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One of the most common automation accessories used in metalworking, the bar feeder is typically applied to turning machines to deliver a continuous supply of raw machining stock in the form of round, hex, square and extruded shapes for the manufacture of turned parts. Although a variety of design features can make one bar feeder more suitable for a given shop or application, each is engineered to provide more efficient material handling as barstock is delivered to the machine.
Haas Automation released its original bar feeder in 1999 and has made design modifications through the years to improve efficiency. The company’s latest model is designed to boost productivity through streamlined operation. Designed and built for use with Haas ST-10 through ST-35 and DS series CNC turning centers, the bar feeder connects directly to the Haas control.
The unit features a belt-driven trolley system that significantly speeds operation, when compared with slow push rod retract rates that can bog down cycle time. To simplify operation and speed change-overs, the push rods are easily changed without tools. The operator simply pulls back the lever, pulls out the bushing, then pushes the other end past the ball detents. Both 3/8-inch and 3/4-inch push rods are included, and they store conveniently in the mounts on the inner lid enclosure (Figure 1).
The bar feeder is designed for easy movement and adjustment. A foot pedal is provided to release the unit so that the entire body can be pushed back out of the way, providing full access to the liners within the machine (Figure 2). To get the liner out, the coupling is loosened and removed and the liner is slid out. The liners that are not being used can be conveniently stored in a tray that is attached to the front of the unit for easy access (Figure 3).
On the previous model, the height adjustment wheel was on the end of the bar feeder furthest from the machine, which made alignment somewhat cumbersome. On the new unit, the height adjustment wheel has been moved to the front, right side of the unit, allowing the operator to visually see the liner while aligning the unit. To line up a different size bar, the operator manually brings the bar into position, close enough to see what adjustment needs to be made. Then, the adjustment wheel is turned to raise or lower the bar until alignment is complete (Figure 4).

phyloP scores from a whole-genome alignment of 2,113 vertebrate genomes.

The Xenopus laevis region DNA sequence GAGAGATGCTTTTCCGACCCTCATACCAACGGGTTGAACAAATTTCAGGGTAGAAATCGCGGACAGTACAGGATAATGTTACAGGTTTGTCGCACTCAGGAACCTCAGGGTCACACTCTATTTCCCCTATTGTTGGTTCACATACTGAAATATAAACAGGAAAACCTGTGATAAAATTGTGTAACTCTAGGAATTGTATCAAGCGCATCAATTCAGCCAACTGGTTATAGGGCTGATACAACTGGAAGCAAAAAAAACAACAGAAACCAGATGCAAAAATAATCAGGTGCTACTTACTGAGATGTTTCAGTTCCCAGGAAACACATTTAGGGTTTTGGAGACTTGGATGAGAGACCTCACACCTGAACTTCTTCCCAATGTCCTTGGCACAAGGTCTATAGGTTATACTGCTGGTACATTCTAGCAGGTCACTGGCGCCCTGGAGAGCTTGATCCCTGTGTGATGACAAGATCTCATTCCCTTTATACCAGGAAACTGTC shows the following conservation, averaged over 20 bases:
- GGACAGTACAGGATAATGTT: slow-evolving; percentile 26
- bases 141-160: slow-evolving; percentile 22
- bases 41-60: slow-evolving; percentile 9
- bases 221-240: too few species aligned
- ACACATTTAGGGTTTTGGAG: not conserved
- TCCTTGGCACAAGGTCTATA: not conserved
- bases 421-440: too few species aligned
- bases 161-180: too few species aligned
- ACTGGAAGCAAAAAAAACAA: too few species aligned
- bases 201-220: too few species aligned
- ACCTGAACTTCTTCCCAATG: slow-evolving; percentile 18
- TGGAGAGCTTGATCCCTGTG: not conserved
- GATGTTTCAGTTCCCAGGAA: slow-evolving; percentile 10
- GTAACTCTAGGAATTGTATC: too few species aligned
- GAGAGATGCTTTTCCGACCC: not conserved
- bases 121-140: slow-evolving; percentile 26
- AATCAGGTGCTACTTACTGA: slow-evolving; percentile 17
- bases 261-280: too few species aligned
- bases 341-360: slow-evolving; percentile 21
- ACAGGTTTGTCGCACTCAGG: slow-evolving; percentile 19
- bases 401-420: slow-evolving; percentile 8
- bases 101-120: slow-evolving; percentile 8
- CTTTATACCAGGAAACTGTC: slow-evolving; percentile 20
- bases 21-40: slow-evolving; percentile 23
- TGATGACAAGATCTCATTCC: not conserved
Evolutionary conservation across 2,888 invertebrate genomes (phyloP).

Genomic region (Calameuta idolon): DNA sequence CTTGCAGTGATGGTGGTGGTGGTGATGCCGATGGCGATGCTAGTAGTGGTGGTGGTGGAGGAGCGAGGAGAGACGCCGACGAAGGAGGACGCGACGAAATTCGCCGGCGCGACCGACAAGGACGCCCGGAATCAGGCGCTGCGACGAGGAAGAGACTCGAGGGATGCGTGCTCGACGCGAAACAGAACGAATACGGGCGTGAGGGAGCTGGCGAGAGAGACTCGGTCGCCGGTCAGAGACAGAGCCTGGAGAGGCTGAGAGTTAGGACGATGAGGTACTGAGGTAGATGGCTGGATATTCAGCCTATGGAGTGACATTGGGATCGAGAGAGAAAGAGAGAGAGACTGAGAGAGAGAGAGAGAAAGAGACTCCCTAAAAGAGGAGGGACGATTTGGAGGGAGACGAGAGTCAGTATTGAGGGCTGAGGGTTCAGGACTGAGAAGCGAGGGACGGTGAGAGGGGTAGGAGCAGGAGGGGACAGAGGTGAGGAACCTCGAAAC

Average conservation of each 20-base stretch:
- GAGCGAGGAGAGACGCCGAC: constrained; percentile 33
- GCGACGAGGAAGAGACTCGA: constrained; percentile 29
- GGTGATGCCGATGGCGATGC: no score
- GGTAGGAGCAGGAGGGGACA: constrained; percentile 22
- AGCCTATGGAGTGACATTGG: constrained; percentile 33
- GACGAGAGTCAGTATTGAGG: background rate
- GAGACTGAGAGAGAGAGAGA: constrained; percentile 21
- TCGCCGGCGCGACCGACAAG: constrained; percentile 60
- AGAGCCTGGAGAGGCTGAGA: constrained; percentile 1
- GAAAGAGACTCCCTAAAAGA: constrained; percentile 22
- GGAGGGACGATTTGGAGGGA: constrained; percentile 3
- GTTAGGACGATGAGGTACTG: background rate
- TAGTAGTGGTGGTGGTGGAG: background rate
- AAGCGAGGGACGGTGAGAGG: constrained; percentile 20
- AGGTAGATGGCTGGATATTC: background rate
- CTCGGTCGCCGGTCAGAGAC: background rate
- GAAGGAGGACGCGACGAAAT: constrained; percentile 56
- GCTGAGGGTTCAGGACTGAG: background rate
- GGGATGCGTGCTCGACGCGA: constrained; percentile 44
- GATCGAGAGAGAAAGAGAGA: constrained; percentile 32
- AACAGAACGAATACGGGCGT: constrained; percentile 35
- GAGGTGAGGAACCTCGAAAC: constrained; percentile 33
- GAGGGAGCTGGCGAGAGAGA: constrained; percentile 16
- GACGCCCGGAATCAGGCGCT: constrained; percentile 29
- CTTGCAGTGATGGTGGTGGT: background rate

One of the most significant improvements on the bar feeder is an optical sensor (Figure 5) that provides bar measurements so that barstock lengths are always accurate and positioned correctly, even with chamfers and ragged ends. Also included are stainless steel runners (Figure 6) on the charging tray that help bars roll down to the loading area more easily. Even square and hexagonal stock glide down smoothly to the bar feeder tray.
The bar feeder uses the same interface as the original model, but now the screen includes helpful icons to tell the operator when the door is open and when the machine is out of position. When a bar is fed, the shuttle comes forward to make sure there is not already a bar in position, and then quickly retracts. A bar is then automatically loaded and fed forward, measured and loaded into the spindle. The push rod is then loaded and pushes the bar to the specified distance outside the spindle. The shuttle is retracted, and it’s ready to go.